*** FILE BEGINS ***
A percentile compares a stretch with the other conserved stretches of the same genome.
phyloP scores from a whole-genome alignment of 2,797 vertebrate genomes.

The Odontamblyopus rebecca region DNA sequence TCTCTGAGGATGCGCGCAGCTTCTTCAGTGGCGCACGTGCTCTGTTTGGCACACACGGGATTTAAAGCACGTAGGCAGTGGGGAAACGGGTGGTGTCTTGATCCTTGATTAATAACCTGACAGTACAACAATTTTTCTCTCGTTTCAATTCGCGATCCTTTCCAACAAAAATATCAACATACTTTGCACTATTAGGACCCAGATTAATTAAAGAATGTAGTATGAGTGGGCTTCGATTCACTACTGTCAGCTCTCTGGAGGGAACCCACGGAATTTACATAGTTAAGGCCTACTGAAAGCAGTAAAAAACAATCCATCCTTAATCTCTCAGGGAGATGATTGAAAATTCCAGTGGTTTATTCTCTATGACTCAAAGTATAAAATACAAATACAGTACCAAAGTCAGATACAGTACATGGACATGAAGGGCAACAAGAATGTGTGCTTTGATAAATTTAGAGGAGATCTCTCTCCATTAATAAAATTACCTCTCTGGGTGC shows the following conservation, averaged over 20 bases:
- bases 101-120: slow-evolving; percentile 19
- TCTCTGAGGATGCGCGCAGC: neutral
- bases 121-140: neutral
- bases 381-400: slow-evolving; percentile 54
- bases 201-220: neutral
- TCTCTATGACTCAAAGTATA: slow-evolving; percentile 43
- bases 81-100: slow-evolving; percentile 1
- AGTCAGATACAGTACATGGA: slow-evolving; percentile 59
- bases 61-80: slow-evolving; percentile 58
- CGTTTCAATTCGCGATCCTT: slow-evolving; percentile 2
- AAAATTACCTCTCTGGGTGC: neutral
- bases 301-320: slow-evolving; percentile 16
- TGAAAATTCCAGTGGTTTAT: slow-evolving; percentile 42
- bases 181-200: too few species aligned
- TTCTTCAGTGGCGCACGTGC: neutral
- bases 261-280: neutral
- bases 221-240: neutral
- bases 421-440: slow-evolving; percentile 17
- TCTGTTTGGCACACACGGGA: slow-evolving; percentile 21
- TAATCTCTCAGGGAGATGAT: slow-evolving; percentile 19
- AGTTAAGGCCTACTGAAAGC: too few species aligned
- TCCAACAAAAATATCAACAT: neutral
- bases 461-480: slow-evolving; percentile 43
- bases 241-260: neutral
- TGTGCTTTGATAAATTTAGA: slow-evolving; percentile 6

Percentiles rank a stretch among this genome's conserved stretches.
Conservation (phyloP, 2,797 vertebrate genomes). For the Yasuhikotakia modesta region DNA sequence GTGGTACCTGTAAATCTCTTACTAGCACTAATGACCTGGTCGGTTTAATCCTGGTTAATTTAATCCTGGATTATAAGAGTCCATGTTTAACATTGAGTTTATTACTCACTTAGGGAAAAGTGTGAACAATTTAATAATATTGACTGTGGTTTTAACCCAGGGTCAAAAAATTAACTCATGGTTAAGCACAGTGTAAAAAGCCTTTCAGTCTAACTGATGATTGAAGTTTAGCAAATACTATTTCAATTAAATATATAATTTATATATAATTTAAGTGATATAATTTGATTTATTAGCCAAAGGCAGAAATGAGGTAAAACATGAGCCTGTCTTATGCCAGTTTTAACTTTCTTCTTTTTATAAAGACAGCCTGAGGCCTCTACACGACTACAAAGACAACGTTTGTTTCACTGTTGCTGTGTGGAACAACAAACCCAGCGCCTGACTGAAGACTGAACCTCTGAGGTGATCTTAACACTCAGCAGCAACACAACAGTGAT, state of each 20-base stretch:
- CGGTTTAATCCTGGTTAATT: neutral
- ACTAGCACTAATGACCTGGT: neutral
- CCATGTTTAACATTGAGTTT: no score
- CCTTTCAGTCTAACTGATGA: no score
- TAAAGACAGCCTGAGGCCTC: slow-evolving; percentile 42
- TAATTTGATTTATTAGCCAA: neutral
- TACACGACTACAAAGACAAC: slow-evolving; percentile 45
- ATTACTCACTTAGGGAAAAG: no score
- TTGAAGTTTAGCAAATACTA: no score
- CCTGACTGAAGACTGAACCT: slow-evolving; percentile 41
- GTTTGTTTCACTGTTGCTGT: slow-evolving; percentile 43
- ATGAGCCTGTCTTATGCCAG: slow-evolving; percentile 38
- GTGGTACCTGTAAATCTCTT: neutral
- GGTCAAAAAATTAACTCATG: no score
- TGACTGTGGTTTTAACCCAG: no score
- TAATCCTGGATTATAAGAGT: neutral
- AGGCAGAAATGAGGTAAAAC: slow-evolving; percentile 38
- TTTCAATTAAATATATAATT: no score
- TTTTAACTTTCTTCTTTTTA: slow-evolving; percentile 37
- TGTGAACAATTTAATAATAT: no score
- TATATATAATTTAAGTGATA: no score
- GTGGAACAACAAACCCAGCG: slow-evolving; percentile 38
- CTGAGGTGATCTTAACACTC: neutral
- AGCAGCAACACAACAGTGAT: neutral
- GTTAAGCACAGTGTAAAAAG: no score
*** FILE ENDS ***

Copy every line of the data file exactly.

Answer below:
A percentile compares a stretch with the other conserved stretches of the same genome.
phyloP scores from a whole-genome alignment of 2,797 vertebrate genomes.

The Odontamblyopus rebecca region DNA sequence TCTCTGAGGATGCGCGCAGCTTCTTCAGTGGCGCACGTGCTCTGTTTGGCACACACGGGATTTAAAGCACGTAGGCAGTGGGGAAACGGGTGGTGTCTTGATCCTTGATTAATAACCTGACAGTACAACAATTTTTCTCTCGTTTCAATTCGCGATCCTTTCCAACAAAAATATCAACATACTTTGCACTATTAGGACCCAGATTAATTAAAGAATGTAGTATGAGTGGGCTTCGATTCACTACTGTCAGCTCTCTGGAGGGAACCCACGGAATTTACATAGTTAAGGCCTACTGAAAGCAGTAAAAAACAATCCATCCTTAATCTCTCAGGGAGATGATTGAAAATTCCAGTGGTTTATTCTCTATGACTCAAAGTATAAAATACAAATACAGTACCAAAGTCAGATACAGTACATGGACATGAAGGGCAACAAGAATGTGTGCTTTGATAAATTTAGAGGAGATCTCTCTCCATTAATAAAATTACCTCTCTGGGTGC shows the following conservation, averaged over 20 bases:
- bases 101-120: slow-evolving; percentile 19
- TCTCTGAGGATGCGCGCAGC: neutral
- bases 121-140: neutral
- bases 381-400: slow-evolving; percentile 54
- bases 201-220: neutral
- TCTCTATGACTCAAAGTATA: slow-evolving; percentile 43
- bases 81-100: slow-evolving; percentile 1
- AGTCAGATACAGTACATGGA: slow-evolving; percentile 59
- bases 61-80: slow-evolving; percentile 58
- CGTTTCAATTCGCGATCCTT: slow-evolving; percentile 2
- AAAATTACCTCTCTGGGTGC: neutral
- bases 301-320: slow-evolving; percentile 16
- TGAAAATTCCAGTGGTTTAT: slow-evolving; percentile 42
- bases 181-200: too few species aligned
- TTCTTCAGTGGCGCACGTGC: neutral
- bases 261-280: neutral
- bases 221-240: neutral
- bases 421-440: slow-evolving; percentile 17
- TCTGTTTGGCACACACGGGA: slow-evolving; percentile 21
- TAATCTCTCAGGGAGATGAT: slow-evolving; percentile 19
- AGTTAAGGCCTACTGAAAGC: too few species aligned
- TCCAACAAAAATATCAACAT: neutral
- bases 461-480: slow-evolving; percentile 43
- bases 241-260: neutral
- TGTGCTTTGATAAATTTAGA: slow-evolving; percentile 6

Percentiles rank a stretch among this genome's conserved stretches.
Conservation (phyloP, 2,797 vertebrate genomes). For the Yasuhikotakia modesta region DNA sequence GTGGTACCTGTAAATCTCTTACTAGCACTAATGACCTGGTCGGTTTAATCCTGGTTAATTTAATCCTGGATTATAAGAGTCCATGTTTAACATTGAGTTTATTACTCACTTAGGGAAAAGTGTGAACAATTTAATAATATTGACTGTGGTTTTAACCCAGGGTCAAAAAATTAACTCATGGTTAAGCACAGTGTAAAAAGCCTTTCAGTCTAACTGATGATTGAAGTTTAGCAAATACTATTTCAATTAAATATATAATTTATATATAATTTAAGTGATATAATTTGATTTATTAGCCAAAGGCAGAAATGAGGTAAAACATGAGCCTGTCTTATGCCAGTTTTAACTTTCTTCTTTTTATAAAGACAGCCTGAGGCCTCTACACGACTACAAAGACAACGTTTGTTTCACTGTTGCTGTGTGGAACAACAAACCCAGCGCCTGACTGAAGACTGAACCTCTGAGGTGATCTTAACACTCAGCAGCAACACAACAGTGAT, state of each 20-base stretch:
- CGGTTTAATCCTGGTTAATT: neutral
- ACTAGCACTAATGACCTGGT: neutral
- CCATGTTTAACATTGAGTTT: no score
- CCTTTCAGTCTAACTGATGA: no score
- TAAAGACAGCCTGAGGCCTC: slow-evolving; percentile 42
- TAATTTGATTTATTAGCCAA: neutral
- TACACGACTACAAAGACAAC: slow-evolving; percentile 45
- ATTACTCACTTAGGGAAAAG: no score
- TTGAAGTTTAGCAAATACTA: no score
- CCTGACTGAAGACTGAACCT: slow-evolving; percentile 41
- GTTTGTTTCACTGTTGCTGT: slow-evolving; percentile 43
- ATGAGCCTGTCTTATGCCAG: slow-evolving; percentile 38
- GTGGTACCTGTAAATCTCTT: neutral
- GGTCAAAAAATTAACTCATG: no score
- TGACTGTGGTTTTAACCCAG: no score
- TAATCCTGGATTATAAGAGT: neutral
- AGGCAGAAATGAGGTAAAAC: slow-evolving; percentile 38
- TTTCAATTAAATATATAATT: no score
- TTTTAACTTTCTTCTTTTTA: slow-evolving; percentile 37
- TGTGAACAATTTAATAATAT: no score
- TATATATAATTTAAGTGATA: no score
- GTGGAACAACAAACCCAGCG: slow-evolving; percentile 38
- CTGAGGTGATCTTAACACTC: neutral
- AGCAGCAACACAACAGTGAT: neutral
- GTTAAGCACAGTGTAAAAAG: no score